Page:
The human reference genome provides a framework against which the analysis and interpretation of an individual’s genome can be performed. Over the past twenty years the cost of genome sequencing has dropped from a prohibitive amount of hundreds of millions of dollars, to just a few thousand dollars. This has brought genome sequencing in line with the cost of other diagnostic medical tests, leading to a rapid uptake in both clinical and research settings. As a consequence of this global spread, deficiencies and population-specific inequities have emerged from the use of a framework that relies upon a single linear reference sequence. Partial, ad-hoc solutions, such as the introduction of alternative sequences for sections of the genome, have provided a stopgap but fail to fully represent the wealth of information now known about the level of variation that exists within and between populations. This thesis presents an alternative perspective on how we can take advantage of new computational methods to enhance the reference genome in the era of widespread sequencing and big data. An argument is given to motivate the revaluation of the role of the reference genome, and calls for a non-indexed, mutable reference framework with the crucial indexing methods to be shifted from the linear reference to a raw read set. A patented, edge-labelled, cyclic, graph-based model, the GNOmics Graph Model, is introduced as a flexible framework against which read alignment and variant calling can be performed. The value of indexing raw reads is explored through a published tool, FlexTyper, which allows a read set to be screened for informative markers. While there is still an ongoing global discussion as to how best to improve the reference genome, this thesis provides a thought-provoking reconceptualisation of applied human genome analysis.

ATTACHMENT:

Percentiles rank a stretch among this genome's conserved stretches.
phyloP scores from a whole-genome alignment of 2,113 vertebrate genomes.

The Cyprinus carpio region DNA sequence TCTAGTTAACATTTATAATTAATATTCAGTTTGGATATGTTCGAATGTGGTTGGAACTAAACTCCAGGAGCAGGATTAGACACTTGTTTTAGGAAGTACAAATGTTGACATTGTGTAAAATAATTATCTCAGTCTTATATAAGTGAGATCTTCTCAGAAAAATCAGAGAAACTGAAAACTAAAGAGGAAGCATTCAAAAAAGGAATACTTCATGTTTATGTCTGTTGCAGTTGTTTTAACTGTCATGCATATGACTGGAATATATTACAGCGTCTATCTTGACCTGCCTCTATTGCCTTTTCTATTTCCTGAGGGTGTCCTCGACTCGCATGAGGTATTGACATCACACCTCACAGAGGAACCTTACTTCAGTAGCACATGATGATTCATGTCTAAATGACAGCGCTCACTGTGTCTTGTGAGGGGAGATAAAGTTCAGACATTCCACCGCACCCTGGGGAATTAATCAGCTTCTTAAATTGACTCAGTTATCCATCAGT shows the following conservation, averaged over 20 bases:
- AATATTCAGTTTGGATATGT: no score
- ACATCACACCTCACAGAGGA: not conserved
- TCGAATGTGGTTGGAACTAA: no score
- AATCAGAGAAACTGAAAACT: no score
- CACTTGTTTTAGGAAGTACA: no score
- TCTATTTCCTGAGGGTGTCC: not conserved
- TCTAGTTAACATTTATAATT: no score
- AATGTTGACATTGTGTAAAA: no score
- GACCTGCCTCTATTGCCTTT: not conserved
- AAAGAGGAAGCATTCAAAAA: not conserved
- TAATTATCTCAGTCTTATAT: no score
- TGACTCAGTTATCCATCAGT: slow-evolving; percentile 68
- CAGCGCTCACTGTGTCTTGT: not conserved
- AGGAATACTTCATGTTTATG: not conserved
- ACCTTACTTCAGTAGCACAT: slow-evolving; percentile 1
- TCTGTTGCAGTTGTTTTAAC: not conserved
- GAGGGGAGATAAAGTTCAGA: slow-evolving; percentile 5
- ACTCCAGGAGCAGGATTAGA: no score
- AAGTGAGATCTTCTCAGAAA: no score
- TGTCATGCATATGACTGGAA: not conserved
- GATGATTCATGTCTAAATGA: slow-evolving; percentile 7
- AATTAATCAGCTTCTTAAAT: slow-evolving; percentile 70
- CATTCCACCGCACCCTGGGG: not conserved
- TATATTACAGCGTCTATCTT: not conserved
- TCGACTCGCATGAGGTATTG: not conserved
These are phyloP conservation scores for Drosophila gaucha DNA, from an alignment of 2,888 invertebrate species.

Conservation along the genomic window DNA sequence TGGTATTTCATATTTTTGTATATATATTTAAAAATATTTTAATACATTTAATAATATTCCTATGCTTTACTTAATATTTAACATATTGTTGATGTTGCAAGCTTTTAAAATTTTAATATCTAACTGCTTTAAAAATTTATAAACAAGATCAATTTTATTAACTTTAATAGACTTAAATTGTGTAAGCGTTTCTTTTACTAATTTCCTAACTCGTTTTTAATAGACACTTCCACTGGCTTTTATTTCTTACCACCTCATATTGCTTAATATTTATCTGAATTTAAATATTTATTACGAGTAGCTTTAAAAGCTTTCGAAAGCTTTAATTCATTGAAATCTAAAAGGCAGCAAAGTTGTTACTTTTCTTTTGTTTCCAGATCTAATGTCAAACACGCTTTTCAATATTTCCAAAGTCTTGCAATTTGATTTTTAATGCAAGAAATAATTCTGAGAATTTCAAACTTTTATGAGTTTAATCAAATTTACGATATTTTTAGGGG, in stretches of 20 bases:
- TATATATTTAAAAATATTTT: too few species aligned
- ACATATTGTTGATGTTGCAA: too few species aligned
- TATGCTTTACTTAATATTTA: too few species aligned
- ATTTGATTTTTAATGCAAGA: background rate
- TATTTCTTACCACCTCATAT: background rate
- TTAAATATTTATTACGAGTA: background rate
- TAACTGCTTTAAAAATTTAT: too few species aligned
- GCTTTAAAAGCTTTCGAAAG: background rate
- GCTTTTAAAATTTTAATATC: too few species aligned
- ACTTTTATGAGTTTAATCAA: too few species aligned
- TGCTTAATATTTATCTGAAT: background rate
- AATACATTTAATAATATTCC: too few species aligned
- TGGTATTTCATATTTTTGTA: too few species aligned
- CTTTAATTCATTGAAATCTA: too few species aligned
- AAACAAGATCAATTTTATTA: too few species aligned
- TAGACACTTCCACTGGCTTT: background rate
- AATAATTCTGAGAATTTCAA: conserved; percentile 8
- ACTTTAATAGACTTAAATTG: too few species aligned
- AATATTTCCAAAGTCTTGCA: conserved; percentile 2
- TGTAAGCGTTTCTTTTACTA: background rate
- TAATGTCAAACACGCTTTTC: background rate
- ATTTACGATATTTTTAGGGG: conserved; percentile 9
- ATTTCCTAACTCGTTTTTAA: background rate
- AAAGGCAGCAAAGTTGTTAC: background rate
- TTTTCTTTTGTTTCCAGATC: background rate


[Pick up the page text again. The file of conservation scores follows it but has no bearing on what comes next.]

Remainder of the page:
High-grade serous ovarian cancer (HGSC) is the most common and lethal histotype of epithelial ovarian cancer. Often presenting as multi-site disease, HGSC exhibits extensive malignant clonal diversity with widespread but non-random patterns of disease dissemination. The proclivity of HGSC toward clonally heterogeneous disease is thought to underlie the prevalence of treatment-resistant disease. Yet, the factors that influence the spatial distribution of cancer clones in HGSC remain largely uncharacterized. Hypothesizing that distinct peritoneal niches formed by microenvironmental cell types shape the observed patterns of clonal dynamics in HGSC, the primary aim of this thesis was to understand how microenvironmental factors influence malignant cell evolutionary dynamics.To establish the experimental substrate for this thesis, I led the construction of a cohort of 148 tumour samples from 41 HGSC cases (Chapter 2). In addition to coordinating clinical case identification, I oversaw and learned how to create patient-derived xenograft models and conduct single cell experiments from patient tumours. Leveraging this resource, I explored whether local immune microenvironment factors shape tumor progression properties at the interface of tumor-infiltrating lymphocytes and cancer cells (Chapter 3). Through multi-region study with whole-genome sequencing, immunohistochemistry, image analysis, gene expression profiling, and T- and B-cell receptor sequencing, I identified three immunologic subtypes across samples associated with patterns of malignant clonal diversity. These findings were consistent with immunological pruning of tumor clones. Finally, in order to explore the non-lymphocytic components of the tumour microenvironment, I developed an automated approach to cell type identification from single cell RNA-seq data that eliminates the manual work involved in traditional workflows reliant on post-hoc expert annotation (Chapter 4). I demonstrated how this method performs superiorly to state-of-the-art workflows for cell type identification and applied the method to profile the HGSC microenvironment.Collectively, this work highlights multiple interfaces of evolutionary interplay between malignant and non-malignant cells in the HGSC microenvironment, identifying novel mechanisms by which tumour cells escape from immune recognition. These results will inform the interpretation of results from immunotherapy clinical trials and set the stage for comprehensive microenvironment profiling in large HGSC cohorts and other cancers. Supplementary materials available at: http://hdl.handle.net/2429/70673